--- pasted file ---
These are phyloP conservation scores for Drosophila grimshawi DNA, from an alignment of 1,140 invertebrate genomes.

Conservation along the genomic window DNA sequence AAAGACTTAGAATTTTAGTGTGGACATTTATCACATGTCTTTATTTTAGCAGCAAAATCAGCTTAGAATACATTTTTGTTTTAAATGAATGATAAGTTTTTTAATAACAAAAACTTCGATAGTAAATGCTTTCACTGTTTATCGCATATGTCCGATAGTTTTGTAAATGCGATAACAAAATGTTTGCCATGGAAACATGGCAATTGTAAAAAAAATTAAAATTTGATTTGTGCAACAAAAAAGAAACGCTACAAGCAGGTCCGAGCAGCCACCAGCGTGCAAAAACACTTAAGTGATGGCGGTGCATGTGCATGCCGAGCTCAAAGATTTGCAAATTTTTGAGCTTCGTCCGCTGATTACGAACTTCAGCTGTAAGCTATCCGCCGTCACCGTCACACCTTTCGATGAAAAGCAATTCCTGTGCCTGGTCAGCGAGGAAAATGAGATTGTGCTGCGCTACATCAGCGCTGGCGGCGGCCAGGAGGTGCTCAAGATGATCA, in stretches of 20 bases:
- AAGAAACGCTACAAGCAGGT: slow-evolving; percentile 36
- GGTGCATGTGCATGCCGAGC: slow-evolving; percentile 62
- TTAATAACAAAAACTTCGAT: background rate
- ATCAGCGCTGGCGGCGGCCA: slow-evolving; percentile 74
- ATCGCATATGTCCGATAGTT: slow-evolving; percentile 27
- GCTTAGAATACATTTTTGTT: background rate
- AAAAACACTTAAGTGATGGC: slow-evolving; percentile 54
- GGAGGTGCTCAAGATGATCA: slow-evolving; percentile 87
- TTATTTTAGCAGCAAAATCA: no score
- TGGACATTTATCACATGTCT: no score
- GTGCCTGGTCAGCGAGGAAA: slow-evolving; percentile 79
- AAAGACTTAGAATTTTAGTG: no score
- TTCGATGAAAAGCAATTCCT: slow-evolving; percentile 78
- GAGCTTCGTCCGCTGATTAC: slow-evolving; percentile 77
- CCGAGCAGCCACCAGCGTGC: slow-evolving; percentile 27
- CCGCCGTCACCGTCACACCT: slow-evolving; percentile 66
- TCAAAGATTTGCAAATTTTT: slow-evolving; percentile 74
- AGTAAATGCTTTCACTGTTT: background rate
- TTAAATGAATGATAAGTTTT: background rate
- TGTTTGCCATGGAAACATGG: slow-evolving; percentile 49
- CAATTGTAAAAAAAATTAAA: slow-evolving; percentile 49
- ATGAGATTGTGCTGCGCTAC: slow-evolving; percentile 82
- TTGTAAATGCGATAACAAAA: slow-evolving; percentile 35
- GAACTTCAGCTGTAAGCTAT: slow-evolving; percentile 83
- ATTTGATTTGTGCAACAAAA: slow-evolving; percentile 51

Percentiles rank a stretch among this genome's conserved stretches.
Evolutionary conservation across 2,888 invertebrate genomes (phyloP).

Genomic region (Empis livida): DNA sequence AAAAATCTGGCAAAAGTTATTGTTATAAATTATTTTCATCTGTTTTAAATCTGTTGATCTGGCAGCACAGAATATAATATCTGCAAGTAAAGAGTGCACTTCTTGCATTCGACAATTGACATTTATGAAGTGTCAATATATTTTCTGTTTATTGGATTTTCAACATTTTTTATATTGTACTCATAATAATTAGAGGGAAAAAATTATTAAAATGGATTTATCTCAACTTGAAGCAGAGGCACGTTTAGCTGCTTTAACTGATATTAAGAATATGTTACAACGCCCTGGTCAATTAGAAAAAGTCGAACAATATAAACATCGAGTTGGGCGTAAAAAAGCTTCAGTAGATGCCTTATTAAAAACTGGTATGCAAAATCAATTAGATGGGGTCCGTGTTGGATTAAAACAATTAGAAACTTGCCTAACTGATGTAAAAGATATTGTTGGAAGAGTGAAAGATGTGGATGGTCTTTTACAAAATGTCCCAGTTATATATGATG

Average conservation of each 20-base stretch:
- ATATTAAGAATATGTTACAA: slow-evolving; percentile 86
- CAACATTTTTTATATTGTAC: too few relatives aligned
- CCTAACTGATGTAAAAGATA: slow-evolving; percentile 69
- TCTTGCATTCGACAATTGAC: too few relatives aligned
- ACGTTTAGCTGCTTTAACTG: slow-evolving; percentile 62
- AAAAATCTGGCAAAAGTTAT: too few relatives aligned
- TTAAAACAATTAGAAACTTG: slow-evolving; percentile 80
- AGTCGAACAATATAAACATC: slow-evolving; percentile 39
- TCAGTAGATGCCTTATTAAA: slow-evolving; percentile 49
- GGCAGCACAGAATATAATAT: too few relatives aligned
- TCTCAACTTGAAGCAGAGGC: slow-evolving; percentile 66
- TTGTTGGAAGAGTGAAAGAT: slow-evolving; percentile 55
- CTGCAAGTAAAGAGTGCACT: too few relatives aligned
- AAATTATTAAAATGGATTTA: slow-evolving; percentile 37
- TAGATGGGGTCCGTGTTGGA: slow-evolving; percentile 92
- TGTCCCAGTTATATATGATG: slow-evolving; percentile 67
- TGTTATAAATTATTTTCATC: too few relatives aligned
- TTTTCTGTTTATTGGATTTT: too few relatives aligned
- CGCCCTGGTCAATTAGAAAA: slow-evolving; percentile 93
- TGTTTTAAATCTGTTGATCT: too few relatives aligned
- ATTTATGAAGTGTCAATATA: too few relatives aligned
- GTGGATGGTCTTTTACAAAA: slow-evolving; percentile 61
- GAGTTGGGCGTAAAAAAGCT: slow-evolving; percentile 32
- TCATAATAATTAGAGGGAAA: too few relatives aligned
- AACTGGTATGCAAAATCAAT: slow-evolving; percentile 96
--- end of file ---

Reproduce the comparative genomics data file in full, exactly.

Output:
These are phyloP conservation scores for Drosophila grimshawi DNA, from an alignment of 1,140 invertebrate genomes.

Conservation along the genomic window DNA sequence AAAGACTTAGAATTTTAGTGTGGACATTTATCACATGTCTTTATTTTAGCAGCAAAATCAGCTTAGAATACATTTTTGTTTTAAATGAATGATAAGTTTTTTAATAACAAAAACTTCGATAGTAAATGCTTTCACTGTTTATCGCATATGTCCGATAGTTTTGTAAATGCGATAACAAAATGTTTGCCATGGAAACATGGCAATTGTAAAAAAAATTAAAATTTGATTTGTGCAACAAAAAAGAAACGCTACAAGCAGGTCCGAGCAGCCACCAGCGTGCAAAAACACTTAAGTGATGGCGGTGCATGTGCATGCCGAGCTCAAAGATTTGCAAATTTTTGAGCTTCGTCCGCTGATTACGAACTTCAGCTGTAAGCTATCCGCCGTCACCGTCACACCTTTCGATGAAAAGCAATTCCTGTGCCTGGTCAGCGAGGAAAATGAGATTGTGCTGCGCTACATCAGCGCTGGCGGCGGCCAGGAGGTGCTCAAGATGATCA, in stretches of 20 bases:
- AAGAAACGCTACAAGCAGGT: slow-evolving; percentile 36
- GGTGCATGTGCATGCCGAGC: slow-evolving; percentile 62
- TTAATAACAAAAACTTCGAT: background rate
- ATCAGCGCTGGCGGCGGCCA: slow-evolving; percentile 74
- ATCGCATATGTCCGATAGTT: slow-evolving; percentile 27
- GCTTAGAATACATTTTTGTT: background rate
- AAAAACACTTAAGTGATGGC: slow-evolving; percentile 54
- GGAGGTGCTCAAGATGATCA: slow-evolving; percentile 87
- TTATTTTAGCAGCAAAATCA: no score
- TGGACATTTATCACATGTCT: no score
- GTGCCTGGTCAGCGAGGAAA: slow-evolving; percentile 79
- AAAGACTTAGAATTTTAGTG: no score
- TTCGATGAAAAGCAATTCCT: slow-evolving; percentile 78
- GAGCTTCGTCCGCTGATTAC: slow-evolving; percentile 77
- CCGAGCAGCCACCAGCGTGC: slow-evolving; percentile 27
- CCGCCGTCACCGTCACACCT: slow-evolving; percentile 66
- TCAAAGATTTGCAAATTTTT: slow-evolving; percentile 74
- AGTAAATGCTTTCACTGTTT: background rate
- TTAAATGAATGATAAGTTTT: background rate
- TGTTTGCCATGGAAACATGG: slow-evolving; percentile 49
- CAATTGTAAAAAAAATTAAA: slow-evolving; percentile 49
- ATGAGATTGTGCTGCGCTAC: slow-evolving; percentile 82
- TTGTAAATGCGATAACAAAA: slow-evolving; percentile 35
- GAACTTCAGCTGTAAGCTAT: slow-evolving; percentile 83
- ATTTGATTTGTGCAACAAAA: slow-evolving; percentile 51

Percentiles rank a stretch among this genome's conserved stretches.
Evolutionary conservation across 2,888 invertebrate genomes (phyloP).

Genomic region (Empis livida): DNA sequence AAAAATCTGGCAAAAGTTATTGTTATAAATTATTTTCATCTGTTTTAAATCTGTTGATCTGGCAGCACAGAATATAATATCTGCAAGTAAAGAGTGCACTTCTTGCATTCGACAATTGACATTTATGAAGTGTCAATATATTTTCTGTTTATTGGATTTTCAACATTTTTTATATTGTACTCATAATAATTAGAGGGAAAAAATTATTAAAATGGATTTATCTCAACTTGAAGCAGAGGCACGTTTAGCTGCTTTAACTGATATTAAGAATATGTTACAACGCCCTGGTCAATTAGAAAAAGTCGAACAATATAAACATCGAGTTGGGCGTAAAAAAGCTTCAGTAGATGCCTTATTAAAAACTGGTATGCAAAATCAATTAGATGGGGTCCGTGTTGGATTAAAACAATTAGAAACTTGCCTAACTGATGTAAAAGATATTGTTGGAAGAGTGAAAGATGTGGATGGTCTTTTACAAAATGTCCCAGTTATATATGATG

Average conservation of each 20-base stretch:
- ATATTAAGAATATGTTACAA: slow-evolving; percentile 86
- CAACATTTTTTATATTGTAC: too few relatives aligned
- CCTAACTGATGTAAAAGATA: slow-evolving; percentile 69
- TCTTGCATTCGACAATTGAC: too few relatives aligned
- ACGTTTAGCTGCTTTAACTG: slow-evolving; percentile 62
- AAAAATCTGGCAAAAGTTAT: too few relatives aligned
- TTAAAACAATTAGAAACTTG: slow-evolving; percentile 80
- AGTCGAACAATATAAACATC: slow-evolving; percentile 39
- TCAGTAGATGCCTTATTAAA: slow-evolving; percentile 49
- GGCAGCACAGAATATAATAT: too few relatives aligned
- TCTCAACTTGAAGCAGAGGC: slow-evolving; percentile 66
- TTGTTGGAAGAGTGAAAGAT: slow-evolving; percentile 55
- CTGCAAGTAAAGAGTGCACT: too few relatives aligned
- AAATTATTAAAATGGATTTA: slow-evolving; percentile 37
- TAGATGGGGTCCGTGTTGGA: slow-evolving; percentile 92
- TGTCCCAGTTATATATGATG: slow-evolving; percentile 67
- TGTTATAAATTATTTTCATC: too few relatives aligned
- TTTTCTGTTTATTGGATTTT: too few relatives aligned
- CGCCCTGGTCAATTAGAAAA: slow-evolving; percentile 93
- TGTTTTAAATCTGTTGATCT: too few relatives aligned
- ATTTATGAAGTGTCAATATA: too few relatives aligned
- GTGGATGGTCTTTTACAAAA: slow-evolving; percentile 61
- GAGTTGGGCGTAAAAAAGCT: slow-evolving; percentile 32
- TCATAATAATTAGAGGGAAA: too few relatives aligned
- AACTGGTATGCAAAATCAAT: slow-evolving; percentile 96